I love reading the Old Testament. The events that are captured in the Hebrew Bible are amazing displays of God’s faithfulness, his compassion, his righteousness, and his justice. I am preparing a for a Bible studying in 1 Samuel 4-7. In this passage, the army of Israel is in conflict with the Philistine army. In the first battle, the Israelites lose. They ask themselves what went wrong, and they determine that they need to bring the Ark of the Covenant to the battle field.
It makes sense, the would have remembered the stories of God’s power as the Ark went before their ancestors into the Jordan River, and the water stopped. As Joshua led the army throughout the promised land they had many victories as the LORD fought for them. Now they are facing a powerful enemy, the Philistines, they should get the Ark.
When they Ark arrives in the camp, it was brought by Eli’s sons Hophni and Phineas. They were leading priests, serving under their elderly father’s authority. There is a problem though, Hophni and Phineas are corrupt, they are abusing the people, and Eli knew about it, and warned them, but he didn’t stop them. He may have even benefitted from their wickedness. It’s not a good scene for Eli’s family. A prophet came to Eli and told him that his sons would die on the same day, and that he would die as well. Every day after that message the clock was ticking for Eli’s family.
But the Army believes that now that the Ark is with them they are guaranteed a victory. But that’s not how the story unfolds. The army of Israel was treating the Ark (the symbol of the Lord’s presence among them) as a good luck charm or some kind of totem that they can control. The Philistines hear the Israelites getting excited for the battle, and they determine to fight even harder. So when the battle begins, the Philistines tear apart the army of Israel. Hophni and Phineas die, and the Ark is captured and carried off by the Philistines. When Eli hears all of this, he falls out of his chair and breaks his neck and dies.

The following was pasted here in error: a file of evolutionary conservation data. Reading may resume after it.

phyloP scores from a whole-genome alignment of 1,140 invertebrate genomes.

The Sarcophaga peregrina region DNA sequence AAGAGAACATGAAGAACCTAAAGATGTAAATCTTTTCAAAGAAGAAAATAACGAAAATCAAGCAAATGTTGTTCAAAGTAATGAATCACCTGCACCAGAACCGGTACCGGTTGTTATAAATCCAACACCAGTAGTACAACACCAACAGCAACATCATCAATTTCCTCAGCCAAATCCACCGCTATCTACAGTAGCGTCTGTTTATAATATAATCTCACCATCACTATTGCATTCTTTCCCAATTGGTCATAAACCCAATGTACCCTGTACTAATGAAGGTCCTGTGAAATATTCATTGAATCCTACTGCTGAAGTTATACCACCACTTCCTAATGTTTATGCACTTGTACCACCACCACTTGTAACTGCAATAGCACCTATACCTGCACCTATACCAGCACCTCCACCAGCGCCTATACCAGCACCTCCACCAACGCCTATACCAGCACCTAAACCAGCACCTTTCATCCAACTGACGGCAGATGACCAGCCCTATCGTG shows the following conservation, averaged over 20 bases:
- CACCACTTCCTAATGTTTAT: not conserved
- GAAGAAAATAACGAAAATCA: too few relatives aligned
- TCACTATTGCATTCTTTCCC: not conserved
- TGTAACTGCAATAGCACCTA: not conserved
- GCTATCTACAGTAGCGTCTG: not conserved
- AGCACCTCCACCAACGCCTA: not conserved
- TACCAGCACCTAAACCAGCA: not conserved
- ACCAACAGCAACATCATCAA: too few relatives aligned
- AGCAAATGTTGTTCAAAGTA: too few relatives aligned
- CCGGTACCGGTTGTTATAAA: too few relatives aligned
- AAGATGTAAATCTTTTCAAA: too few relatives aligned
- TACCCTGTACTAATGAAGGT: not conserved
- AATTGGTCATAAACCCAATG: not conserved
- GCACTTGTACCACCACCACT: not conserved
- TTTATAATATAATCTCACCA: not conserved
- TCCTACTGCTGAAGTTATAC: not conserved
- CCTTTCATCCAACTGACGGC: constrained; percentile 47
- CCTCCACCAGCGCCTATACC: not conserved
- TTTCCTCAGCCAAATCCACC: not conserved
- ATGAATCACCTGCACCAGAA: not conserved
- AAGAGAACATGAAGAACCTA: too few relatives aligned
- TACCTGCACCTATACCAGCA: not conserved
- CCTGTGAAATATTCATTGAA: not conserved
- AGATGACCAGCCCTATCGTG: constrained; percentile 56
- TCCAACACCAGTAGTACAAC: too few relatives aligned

It seems like this would be the end of the people of Israel. The Glory of God, symbolized in the Ark, has been taken away. They thought surely, God is lost. But GOD IS NEVER LOST.
As you continue the story the Philistines, think that the Ark is just like any idol, and so they place it in the temple of their god Dagon. But Every day, the statue of Dagon falls over, and one day the hands are broken and the neck is broken. Then the people in the city experience an infestation of rats, and the people begin to have tumors (some people think it may have been hemorrhoids). The God if Israel is causing these troubles for the philistines. And so they try to send it away.
The people thought God was lost, but God was not lost. He was not defeated. And even as they were grieving their losses, God was continuing to fight the Philistines. God is never lost.
Over the past several years, I have heard many people mourning the loss of godly character in our nation. And I agree that there have been radical changes in our country. It doesn’t take long to see things that show that people have chosen to live for themselves and to reject biblical principles. In reading these passages in 1 Samuel, I think it’s important to remember that God’s judgement started in the home of the religious leaders, then it affected the nation. While America is not Israel, and the church is not the priestly community from the Hebrew Scriptures, there are principles that we can learn from.
The scandals in the church in America may be serving as a wake up call to the community of faith. Are we going to continue to live in ways that do not glorify the LORD? Are we going to be more shaped by the worldly culture around us or by the way of Jesus? Are we willing to let go of power and prestige so that we can pick up faithfulness?
But I read passages like this in the Bible and I find comfort. The people thought God was lost, but God was not lost. God is NEVER lost. He is always working.